In this online guide, I will help my readers overcome the challenges in Microsoft SQL Server consolidation planning. You can access the main page of "Mastering SQL Server Consolidation Planning" here.
In the previous part, I described the topic of SQL Server diagnostics and health checks. The topics of this part include consolidation project lifecycle planning, data center environment prestudy and architecture prestudy.
When to consolidate Microsoft SQL Server
It is inevitable that the 5-year-old server is not performing as well, as new servers. Also, the older the server gets, the more vulnerable it will be to hardware related problems. Production environment server stability is inversely correlated with the age of the current deployment.
Another concrete reason for renewing the server infrastructure is the SQL Server licensing. After the current licensing period ends, it is a good time for a SQL Server version upgrade, hardware renewal and SQL server consolidation.
It is recommended to identify any servers that can be left out of the consolidation project scope, for example servers that are:
- relatively new servers; or
- near to the end of their planned life cycle.
Another consolidation constraint for a certain standalone server or server cluster may be
- the amount of estimated consolidation work; and
- its external dependencies.
Sometimes there are a few servers with such an old version of SQL Server with some legacy applications running that there is no sense or possibility to upgrade to the current SQL Server version.
According to my experience, existing SQL Server infrastructures are typically not as consolidated as they should be. If no consolidation is applied for the next SQL Server licensing period, it can easily lead into extra costs of up to 60% for that period. It would be ideal to start the consolidation planning at least one year before the actual end of the licensing period, but often lesser time like 3 to 6 months is just enough to collect some continuous monitoring data, and to proceed consolidation requirements specification and capacity planning for environments with up to 100 source servers.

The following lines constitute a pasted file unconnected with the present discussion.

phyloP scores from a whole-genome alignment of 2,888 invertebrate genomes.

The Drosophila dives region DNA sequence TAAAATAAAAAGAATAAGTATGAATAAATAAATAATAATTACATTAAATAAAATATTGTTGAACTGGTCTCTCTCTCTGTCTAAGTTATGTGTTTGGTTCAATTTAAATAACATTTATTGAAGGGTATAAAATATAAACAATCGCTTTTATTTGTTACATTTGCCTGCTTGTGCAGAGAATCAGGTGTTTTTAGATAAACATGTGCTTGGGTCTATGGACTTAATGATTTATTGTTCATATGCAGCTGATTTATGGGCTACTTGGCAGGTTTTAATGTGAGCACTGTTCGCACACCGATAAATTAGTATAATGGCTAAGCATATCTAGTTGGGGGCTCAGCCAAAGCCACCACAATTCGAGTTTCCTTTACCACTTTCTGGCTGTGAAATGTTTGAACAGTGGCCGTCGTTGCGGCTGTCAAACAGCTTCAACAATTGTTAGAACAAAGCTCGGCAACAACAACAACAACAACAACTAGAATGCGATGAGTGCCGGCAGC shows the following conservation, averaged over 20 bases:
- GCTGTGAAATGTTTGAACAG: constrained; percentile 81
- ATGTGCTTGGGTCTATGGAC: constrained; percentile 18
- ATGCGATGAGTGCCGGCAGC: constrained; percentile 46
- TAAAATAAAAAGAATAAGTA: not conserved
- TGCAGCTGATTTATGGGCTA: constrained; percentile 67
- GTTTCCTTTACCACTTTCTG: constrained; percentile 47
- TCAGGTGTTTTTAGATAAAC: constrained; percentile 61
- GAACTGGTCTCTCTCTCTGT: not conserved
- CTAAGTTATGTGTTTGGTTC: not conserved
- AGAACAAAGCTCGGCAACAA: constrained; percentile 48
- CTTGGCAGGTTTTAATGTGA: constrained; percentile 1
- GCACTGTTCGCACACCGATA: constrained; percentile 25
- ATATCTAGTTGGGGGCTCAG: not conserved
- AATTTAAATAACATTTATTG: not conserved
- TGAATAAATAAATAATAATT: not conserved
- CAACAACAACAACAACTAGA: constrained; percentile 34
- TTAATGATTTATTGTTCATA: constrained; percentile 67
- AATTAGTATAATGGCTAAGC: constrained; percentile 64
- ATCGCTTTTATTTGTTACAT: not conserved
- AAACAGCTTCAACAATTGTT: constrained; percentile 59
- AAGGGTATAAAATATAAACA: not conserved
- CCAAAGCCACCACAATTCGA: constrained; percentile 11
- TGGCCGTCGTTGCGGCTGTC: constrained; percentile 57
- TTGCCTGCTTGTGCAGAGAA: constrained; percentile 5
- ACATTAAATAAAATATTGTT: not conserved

Data center environment prestudy
In this phase, we get an overall understanding of the existing production environment. It is important to have enough knowledge of the actual production environment, and whether it is going to change in any way.
The main tasks are:
- data center environment analysis
- network and domain model analysis
- hardware analysis
- SQL Server architecture and storage analysis
- licensing, service model and SLA analysis
- upgrade path analysis
These tasks cover issues such as the logical architecture in the data center, and which kind of networks, servers, and hardware it’s running. It is good to know the data systems, clients and data movement between them because this could actually affect how the existing instances are stacked on the new servers. The domain model and how the user rights are managed is important as well. Knowing your existing hardware is very important because it makes it possible to benchmark existing servers and compare them to planned ones.
The upgrade path for SQL Server versions and editions is very important because it may generate some recessive extra work and testing effort for the actual consolidation implementation. It is actually often one of the recognized risks for the success of the overall consolidation project. Upgrading SQL Server version may also bring in some potential performance issues because the engine is optimized in a different way for each version of the SQL Server. Communication with third parties is important in order to recognize which instances have to be and are able to be upgraded, and which SQL Server versions are still under Microsoft support.
Another task is to find out who owns the servers, other hardware, and licenses, and which kind of hosting service model you have. This makes the budget of the project and saving potential easier to manage and understand.
It is important to comprehend the criticality level for each server and SQL Server instance. In addition to this, to make the target system architecture planning and capacity calculation more effective, there must be a clear understanding of service level agreements for uptime, CPU usage, and such, for outlier management of the monitoring performance counter time series data.
There is no better way to plan a new target architecture than learning the pros and cons from the old one. The SQL Server architecture and storage analysis is a review of the current implementation model of SQL Server installations: the Always On clusters, Active – Active, Active – Passive, and Standalone server configurations, and which storage tiers are being used with them.
It is important to streamline storage tiers on SQL Server instance basis in order to make overall instance performing steadily, not to forget having the best storage tier available for tempdb usage. Remember to find out which kind of SQL Server maintenance job routines and backup policies you have, to understand the wholeness of SQL Server resource consumption over time.
The next part will be about the requirements specification phase called "Non-functional requirements and Risk analysis”.
Jani K. Savolainen
Founder & CTO
DB Pro Oy